What does a Buddhist, Baha'i, Muslim, Sikh, Jew and Christian have in common?
No, this is not the opening line of a bad joke!
Today, I took the opportunity to attend the 3rd Annual Interfaith Symposium conducted by the Multifaith Association of South Australia. This was my first time attending such an event and it left me with a lot to think about the way Christians interact with people of other faith traditions.
As a full-time Christian minister for 16 years, I have belonged to three different Minister Fellowships/Fraternals and I am currently a member of the South Australian Council of Churches Local Ecumenism Sub-Committee. During this time I have seen first hand the struggle many Churches and Christians have interacting with each other over denominational and theological differences within the same faith, so the interfaith dialogue presents a whole new level of challenge for the evangelical church.
Interfaith dialogue confronts us with the tension between the universality of the Spirit and the particularity of Jesus. While we believe Holy Spirit goes before preparing the hearts and minds of ALL people for Salvation, we also believe that Jesus Christ is the ONLY way to Salvation.
At this Interfaith Symposium I shared in fellowship with various faith traditions who have a mutual desire to understand and experience "God." I heard a Catholic Sister talk about God being bigger than any one belief system, a Baha'i representative describe "manifestations of God" having the sole purpose of revealing God for the progress of humankind, a Buddhist discuss meditation as being a means to lead people towards love and compassion, and a Sikh explain how a Guru shows the pathway towards enlightenment. In this dialogue I was exposed to very real and very different faith journeys, yet the same innate desire to know God.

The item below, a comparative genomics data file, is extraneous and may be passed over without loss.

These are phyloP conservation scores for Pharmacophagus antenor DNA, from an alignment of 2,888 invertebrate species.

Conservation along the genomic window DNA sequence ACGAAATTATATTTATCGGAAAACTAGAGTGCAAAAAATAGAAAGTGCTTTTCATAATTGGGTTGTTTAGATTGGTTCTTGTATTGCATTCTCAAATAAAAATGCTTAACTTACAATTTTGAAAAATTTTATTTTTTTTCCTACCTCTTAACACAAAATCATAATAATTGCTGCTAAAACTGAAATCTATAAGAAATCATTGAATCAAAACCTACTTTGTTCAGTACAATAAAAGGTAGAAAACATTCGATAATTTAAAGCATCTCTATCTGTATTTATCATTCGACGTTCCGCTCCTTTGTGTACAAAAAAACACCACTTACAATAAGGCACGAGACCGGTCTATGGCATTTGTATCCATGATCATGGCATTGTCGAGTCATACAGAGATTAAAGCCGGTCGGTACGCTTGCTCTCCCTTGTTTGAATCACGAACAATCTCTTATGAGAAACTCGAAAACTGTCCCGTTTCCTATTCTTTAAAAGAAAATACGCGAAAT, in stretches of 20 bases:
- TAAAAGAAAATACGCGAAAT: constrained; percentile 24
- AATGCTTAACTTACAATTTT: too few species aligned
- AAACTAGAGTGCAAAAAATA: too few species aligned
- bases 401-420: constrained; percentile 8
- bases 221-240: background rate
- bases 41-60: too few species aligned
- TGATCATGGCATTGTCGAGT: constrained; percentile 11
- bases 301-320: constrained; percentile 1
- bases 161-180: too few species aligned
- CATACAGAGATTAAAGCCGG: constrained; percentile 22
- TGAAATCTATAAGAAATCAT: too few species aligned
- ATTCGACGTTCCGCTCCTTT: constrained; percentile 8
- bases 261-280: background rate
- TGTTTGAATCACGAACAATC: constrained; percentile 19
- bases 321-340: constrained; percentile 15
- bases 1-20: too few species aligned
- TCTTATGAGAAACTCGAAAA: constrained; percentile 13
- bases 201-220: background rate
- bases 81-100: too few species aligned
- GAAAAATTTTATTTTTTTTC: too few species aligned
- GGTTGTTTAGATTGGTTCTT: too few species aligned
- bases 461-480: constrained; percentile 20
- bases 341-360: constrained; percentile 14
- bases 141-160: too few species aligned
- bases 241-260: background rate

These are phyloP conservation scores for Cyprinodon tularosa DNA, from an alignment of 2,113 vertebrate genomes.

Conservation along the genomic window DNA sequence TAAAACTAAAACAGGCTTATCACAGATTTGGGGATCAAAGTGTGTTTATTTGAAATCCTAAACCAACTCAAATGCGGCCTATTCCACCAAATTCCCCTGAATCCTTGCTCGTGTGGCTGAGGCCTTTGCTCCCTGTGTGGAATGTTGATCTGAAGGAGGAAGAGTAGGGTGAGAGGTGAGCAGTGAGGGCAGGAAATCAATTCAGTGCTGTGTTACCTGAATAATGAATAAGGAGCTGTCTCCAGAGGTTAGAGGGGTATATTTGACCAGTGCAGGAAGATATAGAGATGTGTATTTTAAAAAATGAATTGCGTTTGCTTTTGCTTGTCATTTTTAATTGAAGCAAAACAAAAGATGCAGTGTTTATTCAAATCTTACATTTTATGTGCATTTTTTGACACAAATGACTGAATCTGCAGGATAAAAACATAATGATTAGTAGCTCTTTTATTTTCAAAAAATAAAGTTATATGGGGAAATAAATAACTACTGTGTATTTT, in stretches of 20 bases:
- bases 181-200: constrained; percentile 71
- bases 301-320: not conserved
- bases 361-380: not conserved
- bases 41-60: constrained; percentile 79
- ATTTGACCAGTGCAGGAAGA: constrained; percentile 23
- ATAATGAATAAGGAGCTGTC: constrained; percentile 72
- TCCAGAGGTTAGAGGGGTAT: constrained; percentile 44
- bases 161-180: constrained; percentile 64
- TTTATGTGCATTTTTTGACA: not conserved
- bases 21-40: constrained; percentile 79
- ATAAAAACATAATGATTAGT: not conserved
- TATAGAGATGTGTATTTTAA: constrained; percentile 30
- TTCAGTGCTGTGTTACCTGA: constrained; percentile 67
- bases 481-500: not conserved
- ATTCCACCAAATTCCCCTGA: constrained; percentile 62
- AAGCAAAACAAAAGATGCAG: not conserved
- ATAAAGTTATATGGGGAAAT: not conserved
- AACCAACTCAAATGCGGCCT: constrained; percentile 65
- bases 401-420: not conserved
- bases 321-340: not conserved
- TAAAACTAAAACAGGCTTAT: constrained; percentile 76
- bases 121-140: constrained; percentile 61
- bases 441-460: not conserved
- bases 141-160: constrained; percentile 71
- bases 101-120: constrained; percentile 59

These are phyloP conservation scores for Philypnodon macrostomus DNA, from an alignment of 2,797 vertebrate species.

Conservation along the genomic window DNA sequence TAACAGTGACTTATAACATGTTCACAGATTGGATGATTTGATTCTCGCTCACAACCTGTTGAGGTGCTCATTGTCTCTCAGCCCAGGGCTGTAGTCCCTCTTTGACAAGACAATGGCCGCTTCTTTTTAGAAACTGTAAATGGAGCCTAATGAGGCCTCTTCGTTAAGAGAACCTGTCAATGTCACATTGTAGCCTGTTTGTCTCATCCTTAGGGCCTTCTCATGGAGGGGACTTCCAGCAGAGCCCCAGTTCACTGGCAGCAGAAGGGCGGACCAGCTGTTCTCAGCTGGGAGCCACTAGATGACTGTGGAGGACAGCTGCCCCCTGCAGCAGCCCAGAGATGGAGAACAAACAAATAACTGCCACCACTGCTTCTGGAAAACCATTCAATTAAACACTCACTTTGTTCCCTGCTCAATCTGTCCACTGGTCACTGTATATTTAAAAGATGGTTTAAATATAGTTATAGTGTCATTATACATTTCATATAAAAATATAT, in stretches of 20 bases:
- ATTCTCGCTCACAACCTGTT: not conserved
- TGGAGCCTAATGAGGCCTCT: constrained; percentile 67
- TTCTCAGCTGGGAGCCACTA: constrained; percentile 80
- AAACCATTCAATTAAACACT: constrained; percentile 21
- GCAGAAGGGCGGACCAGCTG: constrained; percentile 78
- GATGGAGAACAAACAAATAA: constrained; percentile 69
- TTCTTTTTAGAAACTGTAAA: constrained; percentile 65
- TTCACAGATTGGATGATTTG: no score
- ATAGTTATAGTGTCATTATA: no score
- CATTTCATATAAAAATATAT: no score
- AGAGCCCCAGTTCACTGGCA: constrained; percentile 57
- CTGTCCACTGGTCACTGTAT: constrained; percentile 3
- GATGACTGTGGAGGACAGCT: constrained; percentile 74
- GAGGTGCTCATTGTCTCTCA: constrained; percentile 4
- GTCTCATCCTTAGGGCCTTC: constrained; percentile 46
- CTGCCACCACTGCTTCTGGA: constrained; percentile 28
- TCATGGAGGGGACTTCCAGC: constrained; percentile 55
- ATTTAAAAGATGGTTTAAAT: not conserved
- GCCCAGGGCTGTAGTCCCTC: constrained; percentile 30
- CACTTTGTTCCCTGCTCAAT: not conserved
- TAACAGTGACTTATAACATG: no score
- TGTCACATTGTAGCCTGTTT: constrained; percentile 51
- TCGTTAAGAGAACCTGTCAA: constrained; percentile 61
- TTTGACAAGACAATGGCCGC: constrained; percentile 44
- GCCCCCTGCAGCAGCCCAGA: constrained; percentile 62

There is much I've still to learn about interfaith dialogue, but these things I do know! The same Spirit who breathed life into my spirit, breathed life into the Muslim, Sikh and Jew (Acts 2:17) and the same God desires all people to be saved (1 Timothy 2:3-4).
I am becoming more convinced that the various faith traditions I engaged with today are man's attempt to make sense of the partial revelation they have of God (Romans 1:20) and that our role as Christians is to find a point of connection with the revelation they already have. By joining in on the conversation that has begun with the Spirit we open the conversation to a fuller revelation of God through Jesus Christ (Colossians 2:9-10). For me, this changes the traditional evangelical approach that rejects other religions as a threat to Christianity and sees them as an opportunity to advance the journey of faith.
To explore the universality of the Spirit further read my paper on Spirit in Other Religions?